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  • Molecular Biology and Genetics
  • Biology
  • Genetics
Since the genetics revolution, biologists have been working to understand the roles that individual genes play, often with the help of advanced techniques.

One such method, mosaic analysis, has led to many discoveries of the functions of genes. Although mosaic analysis has been widely used in Drosophila, a popular model organism, it is much harder to implement in other organisms.

A new paper describes a technique called Mosaic Analysis by gRNA-induced Crossing-over (MAGIC), which uses CRISPR/Cas9 gene editing technology to make mosaic analysis much simpler. Though the proof-of-principle experiment was done in fruit flies (Drosophila), it can theoretically work in any organism where CRISPR methods apply.

The study, “Versatile CRISPR/Cas9-mediated Mosaic Analysis by gRNA-induced Crossing-over for Unmodified Genes,” was published Jan. 26 in the journal PLoS Biology.

The study includes senior co-authors Mariana Wolfner ’74, professor of molecular biology and genetics and a Stephen H. Weiss Presidential Fellow in the College of Arts and Sciences, and Chun Han, associate professor in the Department of Molecular Biology and Genetics and the Weill Institute for Cell and Molecular Biology in the College of Agriculture and Life Sciences.

“Mosaic analysis has played pivotal roles in major discoveries in cell biology, development and gene function,” Han said. “But this analysis has been restricted to organisms like Drosophila, because it required complicated genetic modifications of the chromosome of interest and combinations of multiple genetic components into a single organism. These are difficult to accomplish even in model organisms and impossible in other organisms.”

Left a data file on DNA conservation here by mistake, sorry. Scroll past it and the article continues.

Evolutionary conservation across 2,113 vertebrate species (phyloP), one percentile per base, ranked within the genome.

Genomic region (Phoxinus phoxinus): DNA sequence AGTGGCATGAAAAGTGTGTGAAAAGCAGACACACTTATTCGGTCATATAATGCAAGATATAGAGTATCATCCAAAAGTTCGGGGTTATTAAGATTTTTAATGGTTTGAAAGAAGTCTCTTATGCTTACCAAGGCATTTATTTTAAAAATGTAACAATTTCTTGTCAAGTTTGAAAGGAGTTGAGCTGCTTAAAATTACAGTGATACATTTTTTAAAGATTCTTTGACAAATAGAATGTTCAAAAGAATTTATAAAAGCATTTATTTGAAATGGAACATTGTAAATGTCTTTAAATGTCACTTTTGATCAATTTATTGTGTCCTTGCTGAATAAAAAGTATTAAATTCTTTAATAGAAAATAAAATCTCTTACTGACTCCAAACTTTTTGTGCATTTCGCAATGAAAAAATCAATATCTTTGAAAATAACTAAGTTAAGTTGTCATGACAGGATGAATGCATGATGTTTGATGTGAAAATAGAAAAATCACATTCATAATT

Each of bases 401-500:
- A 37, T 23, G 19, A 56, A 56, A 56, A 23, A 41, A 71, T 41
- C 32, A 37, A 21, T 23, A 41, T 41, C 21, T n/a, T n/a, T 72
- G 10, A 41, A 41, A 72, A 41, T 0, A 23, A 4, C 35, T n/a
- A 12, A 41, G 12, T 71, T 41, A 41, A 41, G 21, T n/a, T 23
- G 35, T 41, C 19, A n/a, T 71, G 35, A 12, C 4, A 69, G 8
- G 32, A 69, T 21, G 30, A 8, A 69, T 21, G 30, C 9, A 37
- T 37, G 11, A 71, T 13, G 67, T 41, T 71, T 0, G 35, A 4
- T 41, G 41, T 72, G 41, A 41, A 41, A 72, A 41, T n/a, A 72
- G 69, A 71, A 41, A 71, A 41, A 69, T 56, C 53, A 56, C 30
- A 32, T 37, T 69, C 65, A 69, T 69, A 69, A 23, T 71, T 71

Normally, every cell in an animal contains the same set of genes (or genotype), half from each parent. But occasionally, in some cells, chromosomes from the two parents recombine – exchanging genes between them. In the subsequent cell division, chromosomes can sort in a way to generate daughter cells with different genotypes. Animals carrying these mixed populations of cells are called mosaics.

Mosaics allow researchers to determine the function of genes that cannot be studied in whole animals, such as genes whose activities are needed for survival. By studying mosaic animals that contain only a subpopulation of fluorescently-labeled cells lacking functional copies of a gene of interest, researchers can study what happens to those cells, thereby shedding light on the gene’s cellular and biochemical functions, and also allowing them to follow the developmental fate of those cells.

Scientists have developed tricks to induce these useful mosaics. Each trick requires that a chromosomal break be generated to trigger the recombination event. Previous methods to generate such breaks required complicated genetic manipulations to insert special DNA sequences into chromosomes. This limited mosaic analysis to a very few organisms, and often to only a few tissues within them. The Cornell team has harnessed the power of CRISPR-based genome editing to simplify the generation of mosaics “so you can potentially use this in any organism,” Wolfner said.

After teaching a lecture on how CRISPR/Cas9 generates precise DNA breaks in chromosomes, followed by one on mosaic analysis, Wolfner was struck by the idea that targeted chromosome breaks made with Cas9 and a “guide RNA” might provide an easy and general way to make mosaics. Her colleague Chun Han, a leader in CRISPR manipulation of Drosophila and an expert in mosaic analysis, tested this hypothesis in Drosophila. When the test showed that the method worked, Han devised a way to make MAGIC practical to any cell type or tissue, including marking the cells of each genotype with fluorescent markers. Then, the two labs showed that MAGIC could generate mosaics in many tissues and strains.

By simplifying the process to make the chromosome breaks that are needed to get mosaics, Cornell’s MAGIC technique expands the “toolkit” that researchers can use to understand gene action in, potentially, any organism.

This article also appeared in the Cornell Chronicle.

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